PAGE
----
WHAT HAPPENS AFTER A CONSERVATOR IS APPOINTED?

The Court will order the appointed Conservator to purchase the State Handbook for Conservators which sets forth the duties and responsibilities of the Conservator.  From the time of the appointment forward, the conservator of the person and estate of a conservatee has the responsibility for their care and all their financial affairs.  While performing these functions, the Conservator remains under the supervision of the Court and the first thing he or she will be required to do is file an Inventory and Appraisal of the Conservatee’s property within 90 days of the appointment.  Probate Code § 2610.  At the end of the first year, and every year thereafter, the Conservator must file an annual accounting with the Court of all financial transactions performed on behalf of the conservatee.  Probate Code § 2620.

CAN A CONSERVATOR BE REMOVED?

Yes.  A conservator who is not acting in the best interests of the conservatee or has failed to fulfill their responsibilities may be removed.  Probate Code § 2650.  Failures may include the conservator’s failure to use ordinary care and due diligence in the management of the conservatee’s money and property or failure to file the required Inventory and Appraisal or annual accountings.  Misappropriating the conservatee’s money, acting in the conservator’s self interest instead of the interests of the conservatee or continued failure to perform required duties are also grounds for removal.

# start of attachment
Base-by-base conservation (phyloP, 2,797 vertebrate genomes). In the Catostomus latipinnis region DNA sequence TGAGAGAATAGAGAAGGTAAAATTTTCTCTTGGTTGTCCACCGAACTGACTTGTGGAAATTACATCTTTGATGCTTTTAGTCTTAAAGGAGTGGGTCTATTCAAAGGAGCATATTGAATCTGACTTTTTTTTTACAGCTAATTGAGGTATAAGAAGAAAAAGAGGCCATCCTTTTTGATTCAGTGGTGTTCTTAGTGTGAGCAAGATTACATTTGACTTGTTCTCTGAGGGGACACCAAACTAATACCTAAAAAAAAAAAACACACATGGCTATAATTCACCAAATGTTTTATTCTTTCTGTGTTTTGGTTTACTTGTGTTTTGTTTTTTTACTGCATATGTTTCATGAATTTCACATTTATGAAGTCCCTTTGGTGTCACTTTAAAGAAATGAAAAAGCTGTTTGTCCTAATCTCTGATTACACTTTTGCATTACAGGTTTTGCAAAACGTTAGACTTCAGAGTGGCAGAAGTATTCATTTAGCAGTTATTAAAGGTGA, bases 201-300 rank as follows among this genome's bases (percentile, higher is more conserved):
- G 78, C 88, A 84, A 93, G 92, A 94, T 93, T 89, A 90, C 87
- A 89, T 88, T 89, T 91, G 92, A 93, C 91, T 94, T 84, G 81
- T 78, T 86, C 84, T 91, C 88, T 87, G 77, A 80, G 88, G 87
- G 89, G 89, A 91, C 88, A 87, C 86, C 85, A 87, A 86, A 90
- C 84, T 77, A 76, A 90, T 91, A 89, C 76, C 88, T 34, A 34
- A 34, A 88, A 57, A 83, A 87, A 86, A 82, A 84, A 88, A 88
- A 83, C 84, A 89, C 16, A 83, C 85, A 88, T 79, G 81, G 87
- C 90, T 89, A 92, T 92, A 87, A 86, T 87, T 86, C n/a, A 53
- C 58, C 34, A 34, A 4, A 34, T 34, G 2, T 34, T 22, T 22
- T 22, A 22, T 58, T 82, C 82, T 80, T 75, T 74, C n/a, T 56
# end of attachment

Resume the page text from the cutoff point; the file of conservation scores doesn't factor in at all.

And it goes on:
Any family member or friend of the conservatee or “interested person” may bring a petition to have the conservator removed on any of these grounds.  Probate Code § 2651.

[1] Where the individual requiring protection is a minor, a guardian may be appointed with essentially the same powers, authority, and responsibilities as the conservator of an adult.  Probate Code § 1510 et seq.

Law Dragons 500 badge Million Dollar Advocates Forum SuperLawyers Badge Best Lawyers Badge Avvo Lawyer Badge

Our Passion For Justice

415-441-8669 888-50EVANS

Hear What Our Clients Have To Say

"The Evans Law Firm has great attorneys that are relentless, with exemplary performance and energy devoted to my case. My case would not have resolved without Ms. Evans - a tireless attorney that will not give up or stop until the case is resolved successfully."
Posted By: John Evans

Read More Reviews